The short story “The Eight-Cow Wife” by Patricia McGerr gives us an excellent example of the value of respect among married couples.
In the days when dowries were expected, Johnny Lingo, an entrepreneur on the Pacific island of Kiniwata, offered eight cows to the father of Sarita, whom he wished to marry. Sarita was plain and too thin; she walked with her shoulders hunched and her head down. She had no self-esteem whatsoever. Usually, a dowry consisted of three cows or five at the most; eight was unheard of. Nevertheless, that’s what Johnny Lingo gave.
Months later, a visitor to the island of Nurabandhi, where Johnny now lived, came over wishing to avail himself of Johnny’s business skills. He had heard of the eight-cow dowry and the plainness of Sarita. But when he met her, he found her the most beautiful woman he’d ever seen – the lift of her shoulders, the tilt of her chin, the sparkle in her eyes. The fact that her husband loved and respected her enough to offer an extravagant dowry for her made all the difference. Because of him, she had become her best and most beautiful self. Such is the dynamic of marriage: Two persons who love one another more than themselves call forth the best in each other, and together they bear witness to the world that true love and mutual respect are possible. (“The Eight-Cow Wife” is included in Stephen R. Covey’s Everyday Greatness.)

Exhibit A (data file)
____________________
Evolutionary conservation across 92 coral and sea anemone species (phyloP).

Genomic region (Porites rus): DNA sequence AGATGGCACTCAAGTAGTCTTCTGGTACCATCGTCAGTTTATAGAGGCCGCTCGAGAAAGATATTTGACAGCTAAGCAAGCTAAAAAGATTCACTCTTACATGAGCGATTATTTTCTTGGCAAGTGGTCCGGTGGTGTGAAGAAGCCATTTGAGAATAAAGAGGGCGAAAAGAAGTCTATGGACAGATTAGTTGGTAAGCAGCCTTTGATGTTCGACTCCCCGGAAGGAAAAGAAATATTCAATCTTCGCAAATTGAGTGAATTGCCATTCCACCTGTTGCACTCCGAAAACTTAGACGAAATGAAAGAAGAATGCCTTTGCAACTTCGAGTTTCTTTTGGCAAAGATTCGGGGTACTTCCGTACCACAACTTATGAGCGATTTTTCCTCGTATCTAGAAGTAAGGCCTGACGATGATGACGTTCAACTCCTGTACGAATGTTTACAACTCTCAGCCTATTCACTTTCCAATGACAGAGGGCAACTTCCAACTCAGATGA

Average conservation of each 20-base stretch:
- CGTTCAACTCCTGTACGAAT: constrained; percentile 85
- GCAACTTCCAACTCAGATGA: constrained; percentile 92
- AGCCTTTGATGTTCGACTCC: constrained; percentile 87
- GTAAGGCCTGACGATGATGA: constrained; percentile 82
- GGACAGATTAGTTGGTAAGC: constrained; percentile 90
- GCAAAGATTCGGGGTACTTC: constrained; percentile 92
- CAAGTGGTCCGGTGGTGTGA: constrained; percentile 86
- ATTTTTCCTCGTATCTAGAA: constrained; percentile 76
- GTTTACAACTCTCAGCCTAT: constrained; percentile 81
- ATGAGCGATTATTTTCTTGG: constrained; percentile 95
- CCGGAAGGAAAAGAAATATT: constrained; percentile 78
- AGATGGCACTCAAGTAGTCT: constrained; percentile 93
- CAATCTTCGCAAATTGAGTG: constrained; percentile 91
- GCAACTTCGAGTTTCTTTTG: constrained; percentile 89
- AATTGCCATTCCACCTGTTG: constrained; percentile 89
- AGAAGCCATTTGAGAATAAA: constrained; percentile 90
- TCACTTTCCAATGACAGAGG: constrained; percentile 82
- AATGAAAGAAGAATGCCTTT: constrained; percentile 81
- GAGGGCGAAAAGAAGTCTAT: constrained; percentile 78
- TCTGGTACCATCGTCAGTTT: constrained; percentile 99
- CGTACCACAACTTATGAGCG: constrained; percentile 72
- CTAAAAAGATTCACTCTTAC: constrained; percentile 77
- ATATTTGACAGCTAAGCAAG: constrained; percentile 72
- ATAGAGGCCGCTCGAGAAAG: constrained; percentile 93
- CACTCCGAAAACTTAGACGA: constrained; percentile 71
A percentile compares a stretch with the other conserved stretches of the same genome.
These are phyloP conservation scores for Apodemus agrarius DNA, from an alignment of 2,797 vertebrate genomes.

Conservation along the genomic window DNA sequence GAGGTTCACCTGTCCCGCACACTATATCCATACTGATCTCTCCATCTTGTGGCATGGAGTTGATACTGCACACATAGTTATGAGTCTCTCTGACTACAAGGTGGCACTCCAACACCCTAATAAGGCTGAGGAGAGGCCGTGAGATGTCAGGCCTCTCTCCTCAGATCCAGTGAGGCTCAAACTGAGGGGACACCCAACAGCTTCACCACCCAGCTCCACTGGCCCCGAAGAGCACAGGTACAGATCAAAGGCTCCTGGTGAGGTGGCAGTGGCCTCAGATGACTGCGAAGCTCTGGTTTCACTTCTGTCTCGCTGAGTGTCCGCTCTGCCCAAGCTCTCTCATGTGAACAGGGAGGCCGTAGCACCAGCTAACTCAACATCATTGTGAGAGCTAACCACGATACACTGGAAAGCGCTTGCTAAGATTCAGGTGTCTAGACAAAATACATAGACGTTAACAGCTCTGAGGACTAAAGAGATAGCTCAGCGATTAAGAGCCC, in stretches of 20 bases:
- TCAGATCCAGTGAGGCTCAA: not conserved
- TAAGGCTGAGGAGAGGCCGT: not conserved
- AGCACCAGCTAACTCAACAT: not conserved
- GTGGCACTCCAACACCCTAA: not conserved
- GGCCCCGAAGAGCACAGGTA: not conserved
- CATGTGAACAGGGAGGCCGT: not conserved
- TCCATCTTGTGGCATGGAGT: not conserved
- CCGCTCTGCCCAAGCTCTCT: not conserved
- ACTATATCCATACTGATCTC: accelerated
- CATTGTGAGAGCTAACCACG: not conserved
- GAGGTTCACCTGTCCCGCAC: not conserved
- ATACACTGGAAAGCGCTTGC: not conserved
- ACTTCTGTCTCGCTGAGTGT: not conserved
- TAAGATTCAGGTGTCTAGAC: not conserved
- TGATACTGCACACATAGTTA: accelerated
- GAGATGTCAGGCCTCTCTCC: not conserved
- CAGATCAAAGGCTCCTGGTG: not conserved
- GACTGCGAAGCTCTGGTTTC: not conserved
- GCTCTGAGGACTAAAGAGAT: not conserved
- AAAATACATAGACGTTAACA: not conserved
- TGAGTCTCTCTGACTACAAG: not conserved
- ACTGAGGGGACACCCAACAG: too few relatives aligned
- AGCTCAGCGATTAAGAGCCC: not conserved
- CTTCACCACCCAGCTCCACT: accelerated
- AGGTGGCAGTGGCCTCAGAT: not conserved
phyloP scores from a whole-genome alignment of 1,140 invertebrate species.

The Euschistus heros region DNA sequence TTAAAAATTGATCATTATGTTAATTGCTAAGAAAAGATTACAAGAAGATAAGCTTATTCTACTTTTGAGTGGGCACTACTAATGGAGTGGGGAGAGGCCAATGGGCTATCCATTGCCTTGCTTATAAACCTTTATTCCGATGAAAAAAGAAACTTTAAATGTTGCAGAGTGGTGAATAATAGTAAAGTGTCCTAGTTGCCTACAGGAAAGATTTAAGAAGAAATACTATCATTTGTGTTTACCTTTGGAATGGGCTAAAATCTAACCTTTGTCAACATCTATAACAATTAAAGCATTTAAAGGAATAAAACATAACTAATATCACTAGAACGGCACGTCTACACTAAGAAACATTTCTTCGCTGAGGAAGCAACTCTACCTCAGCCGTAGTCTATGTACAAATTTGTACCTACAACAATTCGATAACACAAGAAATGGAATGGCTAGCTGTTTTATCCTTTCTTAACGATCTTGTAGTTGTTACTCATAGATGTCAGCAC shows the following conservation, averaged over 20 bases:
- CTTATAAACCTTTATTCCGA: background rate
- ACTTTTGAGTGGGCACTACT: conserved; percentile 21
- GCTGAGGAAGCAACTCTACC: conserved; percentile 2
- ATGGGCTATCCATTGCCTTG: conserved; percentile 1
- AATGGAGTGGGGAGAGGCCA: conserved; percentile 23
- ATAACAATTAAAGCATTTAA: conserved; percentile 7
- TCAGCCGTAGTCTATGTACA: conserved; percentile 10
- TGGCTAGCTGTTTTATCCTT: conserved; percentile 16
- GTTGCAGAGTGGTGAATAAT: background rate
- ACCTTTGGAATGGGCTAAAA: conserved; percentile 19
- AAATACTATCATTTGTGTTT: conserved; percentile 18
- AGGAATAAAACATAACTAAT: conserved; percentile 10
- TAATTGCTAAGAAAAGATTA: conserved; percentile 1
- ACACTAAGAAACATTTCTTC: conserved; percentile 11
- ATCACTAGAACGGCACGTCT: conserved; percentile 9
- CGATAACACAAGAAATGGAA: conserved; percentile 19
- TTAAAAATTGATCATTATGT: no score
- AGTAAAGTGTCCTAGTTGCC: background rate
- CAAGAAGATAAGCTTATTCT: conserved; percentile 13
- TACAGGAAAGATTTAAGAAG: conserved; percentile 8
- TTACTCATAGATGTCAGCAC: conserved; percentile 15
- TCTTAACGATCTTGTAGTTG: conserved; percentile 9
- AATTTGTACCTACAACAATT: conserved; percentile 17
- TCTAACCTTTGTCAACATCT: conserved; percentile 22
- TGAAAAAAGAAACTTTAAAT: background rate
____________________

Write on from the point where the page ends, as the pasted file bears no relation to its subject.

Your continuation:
When people marry they make a commitment to love the other for as long as both live. However, for varied reasons, the ideal is not always realized. Many marriages are not life-long. When approached with this reality in today’s Gospel, Jesus did not enter into debate about the lawfulness of divorce. Rather, he focused on marriage as a divinely ordained union, as did the Genesis authors.
William Bausch suggests that we recall the times in which Jesus lived. His was a society in which women rarely, if ever, owned property and had no independent means of making a living. For that reason, marriage was a lifesaver. Marriage guaranteed support for the most vulnerable members of society, women and children. For their protection, marriage had to be stable and enduring. Laws
forbidding divorce indicated that women and children should not be left on their own. In criticizing those who advocated divorce, especially for frivolous reasons, Jesus was taking up the cause of the poor and weak. “He was,” says Bausch, “not once-and-for-all condemning divorced persons, but he was coming down squarely on the side of the defenseless. ‘Don’t do that to women!’ is his stern message.”
With this background, we can understand Jesus’ words not as condemnation, but as an expression of compassion. (Taken from Patricia Sanchez reflection in Celebration)
Marriage is a wonderful vocation – one that we need to encourage and support. When a marriage fails we are not called to judgment, but to compassion and caring.